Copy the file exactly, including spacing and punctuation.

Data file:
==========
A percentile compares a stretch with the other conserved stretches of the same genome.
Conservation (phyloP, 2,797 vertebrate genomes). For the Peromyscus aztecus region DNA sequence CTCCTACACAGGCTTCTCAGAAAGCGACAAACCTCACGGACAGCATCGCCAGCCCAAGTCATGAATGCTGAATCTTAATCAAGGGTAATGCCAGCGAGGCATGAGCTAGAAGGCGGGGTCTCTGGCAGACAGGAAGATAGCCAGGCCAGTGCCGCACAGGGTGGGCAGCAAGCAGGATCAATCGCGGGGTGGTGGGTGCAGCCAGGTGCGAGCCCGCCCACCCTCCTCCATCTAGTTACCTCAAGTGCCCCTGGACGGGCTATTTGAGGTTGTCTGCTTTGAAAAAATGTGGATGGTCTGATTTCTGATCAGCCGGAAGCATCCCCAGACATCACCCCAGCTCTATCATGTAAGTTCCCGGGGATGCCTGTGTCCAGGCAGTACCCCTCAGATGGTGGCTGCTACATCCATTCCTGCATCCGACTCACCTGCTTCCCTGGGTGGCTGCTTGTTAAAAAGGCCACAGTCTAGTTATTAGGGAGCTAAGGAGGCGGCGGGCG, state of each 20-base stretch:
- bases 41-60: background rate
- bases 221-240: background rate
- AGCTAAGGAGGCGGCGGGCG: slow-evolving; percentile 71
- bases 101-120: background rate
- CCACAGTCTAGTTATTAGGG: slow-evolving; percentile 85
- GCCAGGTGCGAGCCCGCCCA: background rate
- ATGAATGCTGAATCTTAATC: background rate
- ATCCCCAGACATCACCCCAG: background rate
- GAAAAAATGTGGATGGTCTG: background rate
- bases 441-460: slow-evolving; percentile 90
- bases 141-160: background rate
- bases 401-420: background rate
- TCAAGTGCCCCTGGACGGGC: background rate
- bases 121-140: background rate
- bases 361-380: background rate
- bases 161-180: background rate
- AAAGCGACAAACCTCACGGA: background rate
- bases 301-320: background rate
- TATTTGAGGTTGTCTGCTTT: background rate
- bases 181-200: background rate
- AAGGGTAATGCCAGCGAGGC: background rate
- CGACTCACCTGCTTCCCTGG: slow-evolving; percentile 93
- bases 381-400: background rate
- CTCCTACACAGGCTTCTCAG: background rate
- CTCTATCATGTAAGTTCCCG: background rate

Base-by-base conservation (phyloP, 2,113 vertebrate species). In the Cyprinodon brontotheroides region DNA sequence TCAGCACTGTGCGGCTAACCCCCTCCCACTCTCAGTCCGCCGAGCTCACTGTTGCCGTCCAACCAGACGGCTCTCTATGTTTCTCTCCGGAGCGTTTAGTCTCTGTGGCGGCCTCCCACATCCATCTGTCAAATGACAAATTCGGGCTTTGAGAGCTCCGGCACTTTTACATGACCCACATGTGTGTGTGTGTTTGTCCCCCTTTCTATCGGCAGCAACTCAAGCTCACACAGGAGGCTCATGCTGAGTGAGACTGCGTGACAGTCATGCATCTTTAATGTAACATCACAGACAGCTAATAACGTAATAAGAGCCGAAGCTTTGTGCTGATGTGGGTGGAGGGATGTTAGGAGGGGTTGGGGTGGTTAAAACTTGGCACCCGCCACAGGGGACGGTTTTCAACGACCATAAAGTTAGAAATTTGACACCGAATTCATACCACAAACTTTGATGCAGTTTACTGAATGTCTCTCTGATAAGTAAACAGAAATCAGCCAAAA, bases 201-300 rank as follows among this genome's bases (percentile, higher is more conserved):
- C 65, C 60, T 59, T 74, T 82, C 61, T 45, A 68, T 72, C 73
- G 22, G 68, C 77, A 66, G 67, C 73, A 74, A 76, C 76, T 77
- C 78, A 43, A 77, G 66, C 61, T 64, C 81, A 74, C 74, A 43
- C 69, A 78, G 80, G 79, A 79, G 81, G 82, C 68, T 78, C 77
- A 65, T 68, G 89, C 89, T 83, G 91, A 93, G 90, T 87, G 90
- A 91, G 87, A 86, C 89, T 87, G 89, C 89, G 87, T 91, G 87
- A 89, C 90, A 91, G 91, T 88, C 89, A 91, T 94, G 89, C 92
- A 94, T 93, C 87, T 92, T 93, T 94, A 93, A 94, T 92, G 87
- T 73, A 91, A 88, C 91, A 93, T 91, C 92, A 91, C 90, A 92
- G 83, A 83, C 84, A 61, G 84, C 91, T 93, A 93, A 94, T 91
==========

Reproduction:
A percentile compares a stretch with the other conserved stretches of the same genome.
Conservation (phyloP, 2,797 vertebrate genomes). For the Peromyscus aztecus region DNA sequence CTCCTACACAGGCTTCTCAGAAAGCGACAAACCTCACGGACAGCATCGCCAGCCCAAGTCATGAATGCTGAATCTTAATCAAGGGTAATGCCAGCGAGGCATGAGCTAGAAGGCGGGGTCTCTGGCAGACAGGAAGATAGCCAGGCCAGTGCCGCACAGGGTGGGCAGCAAGCAGGATCAATCGCGGGGTGGTGGGTGCAGCCAGGTGCGAGCCCGCCCACCCTCCTCCATCTAGTTACCTCAAGTGCCCCTGGACGGGCTATTTGAGGTTGTCTGCTTTGAAAAAATGTGGATGGTCTGATTTCTGATCAGCCGGAAGCATCCCCAGACATCACCCCAGCTCTATCATGTAAGTTCCCGGGGATGCCTGTGTCCAGGCAGTACCCCTCAGATGGTGGCTGCTACATCCATTCCTGCATCCGACTCACCTGCTTCCCTGGGTGGCTGCTTGTTAAAAAGGCCACAGTCTAGTTATTAGGGAGCTAAGGAGGCGGCGGGCG, state of each 20-base stretch:
- bases 41-60: background rate
- bases 221-240: background rate
- AGCTAAGGAGGCGGCGGGCG: slow-evolving; percentile 71
- bases 101-120: background rate
- CCACAGTCTAGTTATTAGGG: slow-evolving; percentile 85
- GCCAGGTGCGAGCCCGCCCA: background rate
- ATGAATGCTGAATCTTAATC: background rate
- ATCCCCAGACATCACCCCAG: background rate
- GAAAAAATGTGGATGGTCTG: background rate
- bases 441-460: slow-evolving; percentile 90
- bases 141-160: background rate
- bases 401-420: background rate
- TCAAGTGCCCCTGGACGGGC: background rate
- bases 121-140: background rate
- bases 361-380: background rate
- bases 161-180: background rate
- AAAGCGACAAACCTCACGGA: background rate
- bases 301-320: background rate
- TATTTGAGGTTGTCTGCTTT: background rate
- bases 181-200: background rate
- AAGGGTAATGCCAGCGAGGC: background rate
- CGACTCACCTGCTTCCCTGG: slow-evolving; percentile 93
- bases 381-400: background rate
- CTCCTACACAGGCTTCTCAG: background rate
- CTCTATCATGTAAGTTCCCG: background rate

Base-by-base conservation (phyloP, 2,113 vertebrate species). In the Cyprinodon brontotheroides region DNA sequence TCAGCACTGTGCGGCTAACCCCCTCCCACTCTCAGTCCGCCGAGCTCACTGTTGCCGTCCAACCAGACGGCTCTCTATGTTTCTCTCCGGAGCGTTTAGTCTCTGTGGCGGCCTCCCACATCCATCTGTCAAATGACAAATTCGGGCTTTGAGAGCTCCGGCACTTTTACATGACCCACATGTGTGTGTGTGTTTGTCCCCCTTTCTATCGGCAGCAACTCAAGCTCACACAGGAGGCTCATGCTGAGTGAGACTGCGTGACAGTCATGCATCTTTAATGTAACATCACAGACAGCTAATAACGTAATAAGAGCCGAAGCTTTGTGCTGATGTGGGTGGAGGGATGTTAGGAGGGGTTGGGGTGGTTAAAACTTGGCACCCGCCACAGGGGACGGTTTTCAACGACCATAAAGTTAGAAATTTGACACCGAATTCATACCACAAACTTTGATGCAGTTTACTGAATGTCTCTCTGATAAGTAAACAGAAATCAGCCAAAA, bases 201-300 rank as follows among this genome's bases (percentile, higher is more conserved):
- C 65, C 60, T 59, T 74, T 82, C 61, T 45, A 68, T 72, C 73
- G 22, G 68, C 77, A 66, G 67, C 73, A 74, A 76, C 76, T 77
- C 78, A 43, A 77, G 66, C 61, T 64, C 81, A 74, C 74, A 43
- C 69, A 78, G 80, G 79, A 79, G 81, G 82, C 68, T 78, C 77
- A 65, T 68, G 89, C 89, T 83, G 91, A 93, G 90, T 87, G 90
- A 91, G 87, A 86, C 89, T 87, G 89, C 89, G 87, T 91, G 87
- A 89, C 90, A 91, G 91, T 88, C 89, A 91, T 94, G 89, C 92
- A 94, T 93, C 87, T 92, T 93, T 94, A 93, A 94, T 92, G 87
- T 73, A 91, A 88, C 91, A 93, T 91, C 92, A 91, C 90, A 92
- G 83, A 83, C 84, A 61, G 84, C 91, T 93, A 93, A 94, T 91